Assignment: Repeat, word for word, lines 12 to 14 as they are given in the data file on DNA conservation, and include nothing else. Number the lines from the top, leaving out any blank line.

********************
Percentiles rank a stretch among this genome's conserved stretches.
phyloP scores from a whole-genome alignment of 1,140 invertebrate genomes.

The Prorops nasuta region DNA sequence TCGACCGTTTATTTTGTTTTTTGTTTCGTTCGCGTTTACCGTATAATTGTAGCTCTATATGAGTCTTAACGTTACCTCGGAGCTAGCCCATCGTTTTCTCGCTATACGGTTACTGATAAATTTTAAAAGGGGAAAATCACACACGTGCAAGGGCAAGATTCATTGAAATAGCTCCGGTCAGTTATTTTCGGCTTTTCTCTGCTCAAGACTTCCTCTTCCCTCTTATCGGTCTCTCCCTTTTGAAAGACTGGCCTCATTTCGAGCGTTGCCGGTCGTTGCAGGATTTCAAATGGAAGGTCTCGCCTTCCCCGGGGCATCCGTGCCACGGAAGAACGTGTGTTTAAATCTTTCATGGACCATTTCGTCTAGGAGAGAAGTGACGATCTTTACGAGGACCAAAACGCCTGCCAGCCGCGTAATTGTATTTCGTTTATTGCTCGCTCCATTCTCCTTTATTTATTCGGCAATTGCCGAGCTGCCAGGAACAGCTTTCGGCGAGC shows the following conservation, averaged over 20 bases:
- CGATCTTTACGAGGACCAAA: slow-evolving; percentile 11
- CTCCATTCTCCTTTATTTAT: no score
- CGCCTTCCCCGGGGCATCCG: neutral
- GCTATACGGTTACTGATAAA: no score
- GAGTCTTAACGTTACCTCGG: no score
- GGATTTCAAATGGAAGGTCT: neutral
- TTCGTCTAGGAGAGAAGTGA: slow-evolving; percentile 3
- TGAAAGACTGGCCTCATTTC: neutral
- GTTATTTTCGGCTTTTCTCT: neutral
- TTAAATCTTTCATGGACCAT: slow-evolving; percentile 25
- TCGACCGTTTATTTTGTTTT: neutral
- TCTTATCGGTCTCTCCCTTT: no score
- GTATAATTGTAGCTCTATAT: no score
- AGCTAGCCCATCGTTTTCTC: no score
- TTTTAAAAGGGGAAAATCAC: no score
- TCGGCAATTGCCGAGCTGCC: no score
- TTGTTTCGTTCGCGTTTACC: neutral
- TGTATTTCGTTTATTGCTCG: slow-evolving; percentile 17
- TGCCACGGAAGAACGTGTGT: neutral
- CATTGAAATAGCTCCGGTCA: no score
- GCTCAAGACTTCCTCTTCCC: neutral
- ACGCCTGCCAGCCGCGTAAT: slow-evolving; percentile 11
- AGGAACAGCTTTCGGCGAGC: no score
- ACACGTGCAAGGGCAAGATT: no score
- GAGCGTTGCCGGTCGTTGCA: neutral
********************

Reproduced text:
- GTTATTTTCGGCTTTTCTCT: neutral
- TTAAATCTTTCATGGACCAT: slow-evolving; percentile 25
- TCGACCGTTTATTTTGTTTT: neutral